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Boulder is widely known for its appeal to athletes. Number one on the list: running, and that’s obvious given Boulder’s many adventurous trails. What makes these runs better, however, is the large demographic present on the trails each and every day; students at the University of Colorado probably make up a generous percentage. Running is a hard sport to begin with, and running without the proper footwear is even more difficult, and maybe even painful. Whether it be beginning, continuing or restarting your running journey, you need to know the basics of running shoes to prevent getting hurt.
Everyone runs differently. Some strike the ground on the insides, some on the outsides and some run in the middle of their feet. And the same goes for where you land from your heels to your toes. The good news is that there is a way to prevent injury with a few minor changes to your form and equipment.
It’s commonly said that form is the most difficult part of running to correct. Unfortunately, that is true. Don’t despair, because the average runner usually only requires a couple things to be fixed: posture, foot strike and cadence. It starts with posture: leaning forward into each stride. Not just tilting your head forward, but keeping the spine in alignment and letting it fall ahead of you so that each foot lands directly beneath the body. When your foot lands under the body, it naturally tends to hit the ground on what is known as your “mid-foot,” the upper middle area of the foot. This method also aids your cadence, or the amount of times your feet hit the ground per minute. “Mid-foot” running should bring your cadence around the recommended 180 steps per minute. Good running form can be a challenge and should be worked at slowly to avoid new stress on the body.
This may seem redundant at first, but before you focus all of your attention on form, you should make sure that you’re running in the proper shoes with the proper insoles for your natural running form. You may ask: won’t I be changing my form in due time? Yes, you will, but some parts of your form cannot naturally be corrected, such as supination, pronation, high or low arches and/or bone deformities.
Pronation is the inward tilt of the foot on and off impact, where the inside sole of the shoe wears out. And supination is the opposite, outward tilt with outside wear. Excess of both of these can easily lead to arch pain like plantar fasciitis, ankle sprains, shin splints, Achilles tendonitis and everything from heel to back pain.
“About 80 percent of the runners that enter our store overpronate,” said Jim, a long time employee at the Boulder Running Company.
Most shoes are considered neutral, in that they are flat and are appropriate for the 20 percent of people who naturally run well. However, there are a few designs that are aimed at helping those who don’t. What people haven’t quite figured out yet is that switching from one shoe to the other isn’t an easy fix. Your body may feel better at first, but the honeymoon period is unfortunately quite short. The Boulder Running Company recognizes these problems, as Jim explained that each time new customers seeking new shoes enter the store, the employees have them run on a treadmill in a neutral shoe to see where their feet fall. From there, they can address the most important part of the shoe, the insole.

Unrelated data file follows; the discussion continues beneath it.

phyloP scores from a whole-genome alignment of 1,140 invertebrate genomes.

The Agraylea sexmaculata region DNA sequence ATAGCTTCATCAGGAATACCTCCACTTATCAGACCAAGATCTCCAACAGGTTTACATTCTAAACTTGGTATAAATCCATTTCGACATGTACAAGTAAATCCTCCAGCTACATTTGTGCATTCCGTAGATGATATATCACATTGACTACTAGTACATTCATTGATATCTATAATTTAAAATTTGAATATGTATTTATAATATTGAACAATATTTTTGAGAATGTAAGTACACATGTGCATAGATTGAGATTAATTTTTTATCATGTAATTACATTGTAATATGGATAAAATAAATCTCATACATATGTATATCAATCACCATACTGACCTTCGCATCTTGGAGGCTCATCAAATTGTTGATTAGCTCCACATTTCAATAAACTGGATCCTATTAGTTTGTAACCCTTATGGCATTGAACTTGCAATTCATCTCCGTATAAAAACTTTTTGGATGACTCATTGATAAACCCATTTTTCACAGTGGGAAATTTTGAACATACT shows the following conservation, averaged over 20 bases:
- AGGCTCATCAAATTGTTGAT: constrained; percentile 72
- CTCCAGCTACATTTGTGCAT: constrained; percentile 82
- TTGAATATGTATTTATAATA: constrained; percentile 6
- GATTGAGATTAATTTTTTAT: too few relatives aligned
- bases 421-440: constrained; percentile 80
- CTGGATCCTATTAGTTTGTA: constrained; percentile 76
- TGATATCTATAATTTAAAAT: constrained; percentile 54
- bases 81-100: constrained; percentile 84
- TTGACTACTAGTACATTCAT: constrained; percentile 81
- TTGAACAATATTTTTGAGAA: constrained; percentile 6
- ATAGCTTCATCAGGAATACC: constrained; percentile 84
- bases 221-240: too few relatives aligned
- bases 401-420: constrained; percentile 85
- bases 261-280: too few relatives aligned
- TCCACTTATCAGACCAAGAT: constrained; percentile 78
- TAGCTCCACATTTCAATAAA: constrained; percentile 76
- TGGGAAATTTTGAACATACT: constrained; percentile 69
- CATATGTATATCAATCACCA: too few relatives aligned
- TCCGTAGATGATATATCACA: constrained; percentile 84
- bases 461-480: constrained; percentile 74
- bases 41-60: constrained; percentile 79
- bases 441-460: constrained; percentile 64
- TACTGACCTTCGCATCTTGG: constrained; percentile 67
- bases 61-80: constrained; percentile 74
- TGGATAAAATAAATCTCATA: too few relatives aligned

The small foam pad resting between your foot and the sole of the shoe is the insole, and can be easily switched out with other inserts that focus on problems beginning with the feet, known as orthotic inserts. These range from hard to soft, with higher to lower arches and heels. The point is that an expert can simply observe how your feet contact the ground and then match the result with the correct orthotic insert. This is best done by running store specialists and their equipment. Many collegiate and professional runners rely on inserts to get them through their long running seasons. If they are fortunate enough not to need orthotic inserts, many runners, like those on CU’s Cross Country team, will still place an additional insole (usually rubber or gel) on top of the shoe’s pre-existing insole for extra cushioning.
“Probably around 70 percent of runners who have been running a long time use orthotic inserts, because they have learned that the shoes don’t necessarily support their body,” Jim said.
Now if you go a little further, you will realize that if you are running incorrectly, you will most likely walk the same way. Thus, it can’t hurt to use orthotic inserts or insoles in your everyday shoes as well.
To get the best out of your running sport, stop by a running store and have your gait analyzed for free. Grab some orthotics to avoid and prevent any future injuries. And finally, do not over-train! That’s a sure way to damage the body regardless of the proper form, shoes or orthotic inserts. Listen to your body.